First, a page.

In the 1870s and 1880s, Europe's grape crops were decimated by an infestation of American aphids. In just four years, French wine production was cut by 67 percent, and even the most dedicated cognac drinkers switched to whiskey. For New Orleans, that meant switching to rye whiskey that was shipped to the city down the Ohio River and through the Mississippi. Thomas Handy, who owned the Sazerac Bar during that time period, likely switched the drink's main ingredient. This take on the signature cocktail is the one that found its way into the 1908 edition of The World's Drinks and How To Mix Them, with the recipe calling for "good whiskey," not Sazerac cognac. 

The origins of the Sazerac’s name is vague. It’s possible that it was a nod to the fact that it was the bar's house cocktail, but it’s also possible that it’s a reference to the brand of brandy. In those days, “cocktail” referred to a specific alcoholic drink format. As put forth by The Balance and Columbian Repository in 1806, a “cock-tail” is “a stimulating liquor composed of spirits of any kind, sugar, water, and bitters.” If you wanted this type of drink with whiskey in it, you would ask for a Whiskey Cocktail. If you wanted Sazerac brandy (until the aphid plague, at least), you'd ask for a Sazerac cocktail.

Hit the Lab

Sazerac Recipe:

2 dashes Peychaud's bitters
.25 oz simple syrup (or a sugar cube)
2 oz good rye whiskey (use the good stuff)
lemon peel for garnish

Place the sugar cube into an absinthe-rinsed rocks glass. Dash the bitters onto the cube and muddle. Add whiskey and one large ice cube and stir to combine. Garnish with a lemon twist.

Flickr User Janice Waltzer // CC BY 2.0
What’s the Right Way to Make a Caipirinha?
Flickr User Janice Waltzer // CC BY 2.0
Flickr User Janice Waltzer // CC BY 2.0

The Rio Olympics start in just a few weeks, and all eyes are on Brazil. To celebrate, we decided to focus on the country’s most famous cocktail creation: the Caipirinha.

In form, the Caipirinha is pretty much a Brazilian Daiquiri. It’s made from sugar, lime, and cachaça. Cachaça could be considered a cousin to rum, but it is altogether unique. While most rum is made from molasses, cachaça is made from fresh sugarcane juice.

Unlike rum, which can be made anywhere, cachaça can only be made in Brazil. Though it’s often sold unaged, it is usually matured in woods that are native to Brazil, like peanut and balm. As with wine, beer, and whiskey, different kinds of wood affect the product inside differently.

The classifications of cachaça aren’t based on the type of cask in which it’s aged. It can get a bit confusing: Spirit that is not stored in wood or is kept in stainless steel vats before it’s bottled is often called branca (white). But cachaça aged in wood that doesn’t color the liquor may also be labeled as branca. This category goes under several other names, including prata (silver) and clássica (classic).

Cachaça that’s stored or aged in wood is usually labeled as amarela (yellow), in reference to its color. These may also be labeled as ouro (gold). Envelhecida (aged) cachaça, a subtype of amarela, is a bit more involved: it’s considered aged if more than 50 percent of the content of the bottle has been aged for at least a year in a barrel that’s 700 liters or smaller.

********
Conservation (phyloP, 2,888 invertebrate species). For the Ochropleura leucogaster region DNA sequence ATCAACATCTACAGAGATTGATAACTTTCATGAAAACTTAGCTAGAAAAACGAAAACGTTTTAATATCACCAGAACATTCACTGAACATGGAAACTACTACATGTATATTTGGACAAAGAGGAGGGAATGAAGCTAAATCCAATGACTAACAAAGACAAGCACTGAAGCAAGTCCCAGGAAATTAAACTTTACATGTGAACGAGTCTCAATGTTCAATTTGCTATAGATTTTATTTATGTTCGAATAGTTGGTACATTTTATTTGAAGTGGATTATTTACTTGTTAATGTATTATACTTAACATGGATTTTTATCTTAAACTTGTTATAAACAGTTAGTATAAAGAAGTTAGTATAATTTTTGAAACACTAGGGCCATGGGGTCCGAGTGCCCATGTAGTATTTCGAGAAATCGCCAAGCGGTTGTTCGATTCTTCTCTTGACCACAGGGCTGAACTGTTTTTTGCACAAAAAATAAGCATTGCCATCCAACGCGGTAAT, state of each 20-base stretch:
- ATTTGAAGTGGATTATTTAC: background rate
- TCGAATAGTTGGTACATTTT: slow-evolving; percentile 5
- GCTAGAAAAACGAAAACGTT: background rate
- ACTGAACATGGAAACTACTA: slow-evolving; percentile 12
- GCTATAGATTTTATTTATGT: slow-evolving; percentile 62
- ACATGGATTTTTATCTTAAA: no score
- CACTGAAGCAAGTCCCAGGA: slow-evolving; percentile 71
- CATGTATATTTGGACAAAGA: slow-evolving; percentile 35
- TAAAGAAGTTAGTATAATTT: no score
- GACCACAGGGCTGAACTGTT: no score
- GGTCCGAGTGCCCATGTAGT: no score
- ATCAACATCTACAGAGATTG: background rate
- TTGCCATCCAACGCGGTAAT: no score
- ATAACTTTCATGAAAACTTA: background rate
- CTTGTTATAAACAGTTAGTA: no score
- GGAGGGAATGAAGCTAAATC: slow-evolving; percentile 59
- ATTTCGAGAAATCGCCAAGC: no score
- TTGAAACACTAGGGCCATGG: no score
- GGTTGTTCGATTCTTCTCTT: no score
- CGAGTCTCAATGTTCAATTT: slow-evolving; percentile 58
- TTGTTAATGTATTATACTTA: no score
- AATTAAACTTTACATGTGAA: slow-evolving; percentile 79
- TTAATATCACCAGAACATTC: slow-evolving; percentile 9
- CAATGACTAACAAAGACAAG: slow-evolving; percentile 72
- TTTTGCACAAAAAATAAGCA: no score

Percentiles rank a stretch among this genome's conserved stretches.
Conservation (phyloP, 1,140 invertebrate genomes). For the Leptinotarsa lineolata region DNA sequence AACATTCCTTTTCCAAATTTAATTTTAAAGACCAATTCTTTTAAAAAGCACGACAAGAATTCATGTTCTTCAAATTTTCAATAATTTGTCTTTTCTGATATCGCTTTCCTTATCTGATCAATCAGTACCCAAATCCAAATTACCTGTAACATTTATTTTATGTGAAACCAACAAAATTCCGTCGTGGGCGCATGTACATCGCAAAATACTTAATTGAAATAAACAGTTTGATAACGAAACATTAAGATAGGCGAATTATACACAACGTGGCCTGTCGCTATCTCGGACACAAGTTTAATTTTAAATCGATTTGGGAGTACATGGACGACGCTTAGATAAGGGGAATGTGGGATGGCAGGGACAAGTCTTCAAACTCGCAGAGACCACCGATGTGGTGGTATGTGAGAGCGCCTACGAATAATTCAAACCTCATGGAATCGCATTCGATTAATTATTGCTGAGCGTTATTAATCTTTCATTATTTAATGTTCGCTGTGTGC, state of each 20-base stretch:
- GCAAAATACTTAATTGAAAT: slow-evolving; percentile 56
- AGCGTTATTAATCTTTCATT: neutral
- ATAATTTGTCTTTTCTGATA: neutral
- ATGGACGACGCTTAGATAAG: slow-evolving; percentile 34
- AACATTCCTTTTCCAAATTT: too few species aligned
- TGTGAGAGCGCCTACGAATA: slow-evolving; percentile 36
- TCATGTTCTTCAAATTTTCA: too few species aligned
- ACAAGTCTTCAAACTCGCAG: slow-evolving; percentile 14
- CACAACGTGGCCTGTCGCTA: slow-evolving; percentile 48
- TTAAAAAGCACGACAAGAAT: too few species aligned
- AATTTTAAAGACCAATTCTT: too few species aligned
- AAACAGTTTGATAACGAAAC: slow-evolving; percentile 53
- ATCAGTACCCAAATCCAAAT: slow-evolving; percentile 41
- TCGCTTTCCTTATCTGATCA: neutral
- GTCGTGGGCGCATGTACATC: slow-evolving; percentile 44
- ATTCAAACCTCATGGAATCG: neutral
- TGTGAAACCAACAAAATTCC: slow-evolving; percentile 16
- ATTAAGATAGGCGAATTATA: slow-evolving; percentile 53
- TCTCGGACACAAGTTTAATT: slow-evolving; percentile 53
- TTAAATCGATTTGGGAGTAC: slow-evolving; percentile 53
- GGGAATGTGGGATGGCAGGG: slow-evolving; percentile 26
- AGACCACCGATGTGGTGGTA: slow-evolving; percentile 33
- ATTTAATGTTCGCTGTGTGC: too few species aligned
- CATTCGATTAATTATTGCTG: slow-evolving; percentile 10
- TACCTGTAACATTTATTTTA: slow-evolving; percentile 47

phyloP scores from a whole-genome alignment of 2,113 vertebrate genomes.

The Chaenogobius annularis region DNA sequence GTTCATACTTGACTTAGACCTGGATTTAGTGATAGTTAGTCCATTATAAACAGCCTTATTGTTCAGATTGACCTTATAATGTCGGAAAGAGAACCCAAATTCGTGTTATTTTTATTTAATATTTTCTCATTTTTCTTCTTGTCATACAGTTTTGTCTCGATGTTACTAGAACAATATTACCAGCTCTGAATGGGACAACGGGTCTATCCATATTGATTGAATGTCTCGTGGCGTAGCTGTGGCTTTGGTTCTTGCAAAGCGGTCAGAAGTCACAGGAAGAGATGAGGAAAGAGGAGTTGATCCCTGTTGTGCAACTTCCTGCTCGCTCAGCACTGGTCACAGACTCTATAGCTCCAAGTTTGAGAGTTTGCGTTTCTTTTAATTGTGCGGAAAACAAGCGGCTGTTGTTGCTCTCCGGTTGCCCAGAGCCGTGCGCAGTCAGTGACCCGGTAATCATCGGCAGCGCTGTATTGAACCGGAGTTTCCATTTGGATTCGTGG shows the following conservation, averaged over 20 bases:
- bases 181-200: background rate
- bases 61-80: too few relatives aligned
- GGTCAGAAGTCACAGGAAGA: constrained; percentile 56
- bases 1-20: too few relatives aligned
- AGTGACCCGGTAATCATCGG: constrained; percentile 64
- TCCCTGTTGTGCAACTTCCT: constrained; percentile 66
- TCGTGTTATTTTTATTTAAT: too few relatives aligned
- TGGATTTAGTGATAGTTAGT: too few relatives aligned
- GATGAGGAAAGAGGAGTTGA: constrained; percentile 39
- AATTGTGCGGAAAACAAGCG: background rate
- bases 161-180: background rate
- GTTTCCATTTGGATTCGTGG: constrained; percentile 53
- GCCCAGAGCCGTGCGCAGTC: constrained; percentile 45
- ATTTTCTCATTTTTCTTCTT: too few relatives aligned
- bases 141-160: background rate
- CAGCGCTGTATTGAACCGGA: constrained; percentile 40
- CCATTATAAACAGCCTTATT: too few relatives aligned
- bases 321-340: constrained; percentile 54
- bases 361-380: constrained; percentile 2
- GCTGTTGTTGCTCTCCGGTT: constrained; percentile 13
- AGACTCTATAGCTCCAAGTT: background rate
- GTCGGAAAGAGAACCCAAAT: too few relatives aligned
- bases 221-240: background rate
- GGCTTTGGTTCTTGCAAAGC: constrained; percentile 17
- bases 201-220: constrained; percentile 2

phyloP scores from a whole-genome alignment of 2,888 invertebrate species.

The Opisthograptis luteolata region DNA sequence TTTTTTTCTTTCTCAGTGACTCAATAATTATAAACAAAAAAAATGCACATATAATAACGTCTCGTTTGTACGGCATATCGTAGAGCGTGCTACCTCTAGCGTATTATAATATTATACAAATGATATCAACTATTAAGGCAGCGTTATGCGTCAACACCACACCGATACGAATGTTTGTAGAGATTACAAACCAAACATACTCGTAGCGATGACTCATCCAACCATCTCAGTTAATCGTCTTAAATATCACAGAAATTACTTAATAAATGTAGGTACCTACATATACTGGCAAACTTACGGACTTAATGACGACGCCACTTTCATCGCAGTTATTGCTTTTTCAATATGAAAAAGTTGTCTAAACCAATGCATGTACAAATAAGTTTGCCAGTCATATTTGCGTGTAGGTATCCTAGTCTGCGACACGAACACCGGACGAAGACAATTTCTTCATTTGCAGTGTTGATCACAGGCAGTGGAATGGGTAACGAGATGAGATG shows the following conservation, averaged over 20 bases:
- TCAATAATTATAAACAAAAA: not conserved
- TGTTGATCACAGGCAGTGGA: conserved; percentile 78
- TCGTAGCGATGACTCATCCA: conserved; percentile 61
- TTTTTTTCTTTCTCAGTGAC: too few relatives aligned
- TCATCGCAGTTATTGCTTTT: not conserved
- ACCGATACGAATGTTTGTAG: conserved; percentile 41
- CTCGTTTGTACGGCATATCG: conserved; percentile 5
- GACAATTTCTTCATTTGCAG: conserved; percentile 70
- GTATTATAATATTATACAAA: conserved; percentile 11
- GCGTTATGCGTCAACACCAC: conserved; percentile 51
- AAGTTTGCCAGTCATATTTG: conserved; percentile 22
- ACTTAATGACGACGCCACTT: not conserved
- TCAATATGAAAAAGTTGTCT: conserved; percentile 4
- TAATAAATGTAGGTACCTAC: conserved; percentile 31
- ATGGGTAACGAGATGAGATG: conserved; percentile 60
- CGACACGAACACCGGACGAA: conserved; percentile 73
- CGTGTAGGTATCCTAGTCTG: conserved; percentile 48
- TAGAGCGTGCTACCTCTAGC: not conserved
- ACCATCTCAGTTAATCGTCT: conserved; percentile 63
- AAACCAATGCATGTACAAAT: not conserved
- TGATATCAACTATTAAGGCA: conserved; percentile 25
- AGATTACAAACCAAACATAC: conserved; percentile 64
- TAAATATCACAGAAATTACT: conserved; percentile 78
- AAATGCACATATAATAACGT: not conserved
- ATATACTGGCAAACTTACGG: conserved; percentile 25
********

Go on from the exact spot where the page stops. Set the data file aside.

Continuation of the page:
Cachaça is the “third most produced distilled drink in the world,” according to Alcohol In Latin America: A Social and Cultural History. Though more than 5000 brands existed in 2008, it was relatively ignored outside of Brazil until the recent resurgence of craft cocktails. In fact, until 2013, it had to be labeled “Brazilian rum” to be imported into the U.S. As a result, it’s often mistaken by many people for being a type of rum.

Unfortunately, we don’t really know anything definite about the origins of the Caipirinha. Like the Mojito and the Old Fashioned, the formula was perhaps first used in folk medicine. Carlos Lima, the executive director of IBRAC (the Brazilian Institute of Cachaça) told Casa e Jardim that a mix of lime, garlic, and honey with a pour of cachaça was probably used in São Paulo around 1918 as a remedy for the Spanish Flu.

As the story goes, someone eventually decided to skip the garlic and honey. Then, to balance the acidity of the lime, sugar was added. Over time, the drink spread into bars, ice entered the equation, and it became the Caipirinha we know today.


Like the Mojito, the classic Caipirinha recipe is quite simple, but it’s also been the subject of many, many variations. We’ve included the International Bartenders Association (IBA) recipe as well as a modern take on the drink.

Modified from the IBA website.

2 ounces Cachaça
1/2 of a lime
1 tablespoon sugar

Muddle lime and sugar in an Old Fashioned glass. Fill with ice and pour cachaça over it. Stir and enjoy.

Prata B. (Puerto Rico Asta Ah Brazil)
Recipe by Luis Ramos, bar manager of Bourbon and Branch in San Francisco.

1 3/4 ounces Avua Prata Cachaça
3/4 ounce lime juice
3/4 ounce pineapple gomme syrup
1/2 ounce Pedro Ximenez sherry
1/4 ounce Punt e Mes
Grated nutmeg, lime zest, lime wheel for garnish

Combine all ingredients in a Collins glass. Add crushed ice and stir until glass frosts. Top glass with grated nutmeg, lime zest, and lime wheel.